This is a book well worth reading and referencing. Don’t be deceived by its length (111 pages of text); it truly has an enormous amount of useful information and discussion. I took a monstrous amount of notes on this book given its length. It will get you thinking, whatever your own view. I recommend it without reservation.

Links

Be sure to check out the page for this site on Facebook and Twitter for discussion of posts, links to other pages of interest, random talk about theology/philosophy/apologetics/movies and more!

Sunday Quote!- The New Atheist Mythology- I share a quote from The New Atheist Novel which discusses the notion that there is a mythology growing up around atheism.

Source

Arthur Bradley and Andrew Tate, The New Atheist Novel: Fiction, Philosophy and Polemic after 9/11  (New York: Continuum, 2011).

SDG.

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The preceding post is the property of J.W. Wartick (apart from quotations, which are the property of their respective owners, and works of art as credited; images are often freely available to the public and J.W. Wartick makes no claims of owning rights to the images unless he makes that explicit) and should not be reproduced in part or in whole without the expressed consent of the author. All content on this site is the property of J.W. Wartick and is made available for individual and personal usage. If you cite from these documents, whether for personal or professional purposes, please give appropriate citation with both the name of the author (J.W. Wartick) and a link to the original URL. If you’d like to repost a post, you may do so, provided you show less than half of the original post on your own site and link to the original post for the rest. You must also appropriately cite the post as noted above. This blog is protected by Creative Commons licensing. By viewing any part of this site, you are agreeing to this usage policy.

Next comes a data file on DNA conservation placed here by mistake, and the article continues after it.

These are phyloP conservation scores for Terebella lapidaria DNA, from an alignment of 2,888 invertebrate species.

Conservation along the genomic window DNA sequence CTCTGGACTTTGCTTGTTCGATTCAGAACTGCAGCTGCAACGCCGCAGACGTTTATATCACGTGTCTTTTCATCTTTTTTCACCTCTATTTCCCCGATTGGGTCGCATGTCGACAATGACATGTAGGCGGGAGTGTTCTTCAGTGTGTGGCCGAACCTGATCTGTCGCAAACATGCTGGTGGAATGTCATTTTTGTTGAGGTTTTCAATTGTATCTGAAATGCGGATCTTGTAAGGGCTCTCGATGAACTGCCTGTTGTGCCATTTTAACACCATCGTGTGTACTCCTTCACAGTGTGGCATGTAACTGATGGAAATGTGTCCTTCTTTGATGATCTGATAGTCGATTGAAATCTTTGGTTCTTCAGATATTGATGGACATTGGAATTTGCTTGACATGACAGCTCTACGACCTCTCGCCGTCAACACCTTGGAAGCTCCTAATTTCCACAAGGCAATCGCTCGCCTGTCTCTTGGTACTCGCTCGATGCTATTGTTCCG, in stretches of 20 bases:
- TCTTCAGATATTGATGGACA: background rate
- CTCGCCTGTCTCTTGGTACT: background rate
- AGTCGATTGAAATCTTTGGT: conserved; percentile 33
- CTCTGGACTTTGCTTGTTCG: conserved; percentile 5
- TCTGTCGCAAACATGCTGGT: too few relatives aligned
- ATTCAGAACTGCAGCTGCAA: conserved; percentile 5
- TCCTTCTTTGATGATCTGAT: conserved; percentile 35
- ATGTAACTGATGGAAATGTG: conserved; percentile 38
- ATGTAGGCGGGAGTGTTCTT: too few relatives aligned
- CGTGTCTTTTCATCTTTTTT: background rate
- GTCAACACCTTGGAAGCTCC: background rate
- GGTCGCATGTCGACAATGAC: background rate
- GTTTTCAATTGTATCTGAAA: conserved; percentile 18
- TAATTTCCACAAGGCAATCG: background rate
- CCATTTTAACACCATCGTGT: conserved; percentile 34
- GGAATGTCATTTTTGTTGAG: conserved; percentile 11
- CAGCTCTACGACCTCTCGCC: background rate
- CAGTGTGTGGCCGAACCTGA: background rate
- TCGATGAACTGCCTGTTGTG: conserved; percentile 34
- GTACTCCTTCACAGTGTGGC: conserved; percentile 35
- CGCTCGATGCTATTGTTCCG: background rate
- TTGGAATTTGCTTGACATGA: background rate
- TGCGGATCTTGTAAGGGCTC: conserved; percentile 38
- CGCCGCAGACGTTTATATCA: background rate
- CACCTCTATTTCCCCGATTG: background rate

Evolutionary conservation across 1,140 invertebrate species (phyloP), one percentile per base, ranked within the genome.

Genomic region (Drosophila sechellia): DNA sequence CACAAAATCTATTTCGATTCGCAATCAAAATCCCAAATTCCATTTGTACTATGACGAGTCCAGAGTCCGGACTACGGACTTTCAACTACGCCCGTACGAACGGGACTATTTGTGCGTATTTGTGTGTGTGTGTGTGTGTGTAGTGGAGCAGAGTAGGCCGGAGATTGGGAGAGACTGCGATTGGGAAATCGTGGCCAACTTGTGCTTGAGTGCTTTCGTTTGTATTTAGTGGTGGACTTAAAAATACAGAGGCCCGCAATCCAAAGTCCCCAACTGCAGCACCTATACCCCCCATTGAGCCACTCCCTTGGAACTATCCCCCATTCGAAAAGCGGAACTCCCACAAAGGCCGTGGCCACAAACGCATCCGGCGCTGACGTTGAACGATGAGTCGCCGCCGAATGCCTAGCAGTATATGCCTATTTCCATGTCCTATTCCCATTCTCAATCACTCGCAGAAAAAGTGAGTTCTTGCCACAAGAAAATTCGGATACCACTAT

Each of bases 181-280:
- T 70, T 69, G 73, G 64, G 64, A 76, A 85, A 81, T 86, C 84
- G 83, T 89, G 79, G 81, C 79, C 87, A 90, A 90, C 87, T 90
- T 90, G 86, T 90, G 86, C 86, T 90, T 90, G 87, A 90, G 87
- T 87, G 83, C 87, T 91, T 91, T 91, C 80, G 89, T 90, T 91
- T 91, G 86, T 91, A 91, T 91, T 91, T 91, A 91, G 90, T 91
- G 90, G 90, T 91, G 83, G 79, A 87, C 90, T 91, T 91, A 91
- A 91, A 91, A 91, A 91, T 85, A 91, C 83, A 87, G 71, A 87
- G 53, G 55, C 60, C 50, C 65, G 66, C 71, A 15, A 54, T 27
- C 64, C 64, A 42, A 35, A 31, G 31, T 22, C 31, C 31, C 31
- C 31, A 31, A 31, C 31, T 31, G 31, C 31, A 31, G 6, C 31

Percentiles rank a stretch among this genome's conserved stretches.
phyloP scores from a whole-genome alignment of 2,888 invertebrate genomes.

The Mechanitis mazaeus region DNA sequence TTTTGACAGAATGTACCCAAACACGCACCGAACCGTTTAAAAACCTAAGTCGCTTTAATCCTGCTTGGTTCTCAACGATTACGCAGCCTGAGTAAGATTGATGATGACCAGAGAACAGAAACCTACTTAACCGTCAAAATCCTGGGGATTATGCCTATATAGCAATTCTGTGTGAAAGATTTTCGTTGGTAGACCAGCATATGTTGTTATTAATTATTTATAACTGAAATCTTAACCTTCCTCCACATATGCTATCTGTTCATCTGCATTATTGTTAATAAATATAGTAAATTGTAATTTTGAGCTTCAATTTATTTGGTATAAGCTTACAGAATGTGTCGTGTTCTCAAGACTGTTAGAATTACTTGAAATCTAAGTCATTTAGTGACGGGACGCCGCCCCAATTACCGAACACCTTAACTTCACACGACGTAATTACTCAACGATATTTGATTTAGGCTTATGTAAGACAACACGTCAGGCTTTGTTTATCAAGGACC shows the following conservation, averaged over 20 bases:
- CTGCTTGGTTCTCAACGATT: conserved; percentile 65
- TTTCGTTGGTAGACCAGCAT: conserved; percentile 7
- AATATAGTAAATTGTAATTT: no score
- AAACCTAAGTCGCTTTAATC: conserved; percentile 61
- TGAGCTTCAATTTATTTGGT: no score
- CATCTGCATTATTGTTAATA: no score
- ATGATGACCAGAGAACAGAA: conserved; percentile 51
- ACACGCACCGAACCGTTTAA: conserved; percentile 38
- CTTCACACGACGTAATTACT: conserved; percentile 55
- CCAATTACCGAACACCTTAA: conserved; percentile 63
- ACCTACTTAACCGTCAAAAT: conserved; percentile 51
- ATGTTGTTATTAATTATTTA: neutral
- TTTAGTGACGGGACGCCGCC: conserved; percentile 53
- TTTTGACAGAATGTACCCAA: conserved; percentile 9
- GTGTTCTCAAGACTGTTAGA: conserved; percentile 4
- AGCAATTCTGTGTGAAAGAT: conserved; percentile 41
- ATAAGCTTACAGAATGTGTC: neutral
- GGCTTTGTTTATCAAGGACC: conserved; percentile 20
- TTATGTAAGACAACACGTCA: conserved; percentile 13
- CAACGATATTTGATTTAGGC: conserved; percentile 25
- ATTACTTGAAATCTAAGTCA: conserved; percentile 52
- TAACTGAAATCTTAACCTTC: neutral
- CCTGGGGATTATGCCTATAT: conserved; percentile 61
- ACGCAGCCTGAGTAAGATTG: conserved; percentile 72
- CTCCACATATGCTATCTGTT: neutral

Book Review: “Questioning the Bible” by Jonathan Morrow

qtb-morrowQuestioning the Bible by Jonathan Morrow addresses 11 questions which offer challenges to the Bible’s authority. These questions are:

Is the Bible Anti-Intellectual?
What can we really know about Jesus?
How do we Know what the earliest Christians believed?
Why were some Gospels banned from the Bible?
Did the Biblical writers lie about their identity?
Has the Biblical text been corrupted over the centuries?
Are the Gospels full of contradictions?
Is the Bible unscientific?
Is the Bible, sexist, racist, homophobic, and genocidal?
What do Christians believe about the Bible?
Which interpretation of the Bible is correct?

Each of these questions is addressed through a number of means, and Morrow utilizes the latest scholarship in providing answers to these tough questions. Moreover, critical scholars like Bart Ehrman and Richard Dawkins are quoted and interacted with, which opens up avenues for more applications of the work to conversations.

Really, that’s what Questioning the Bible is intended for: a way to start conversations. The book is written for an introductory audience, but it is not ultra-light or lacking in content. There is an enormous amount of information packed into a small space in each chapter here, and that information will be invaluable to the reader tackling the above questions. It is also useful for those wishing to have the everyday conversations about faith that may come up.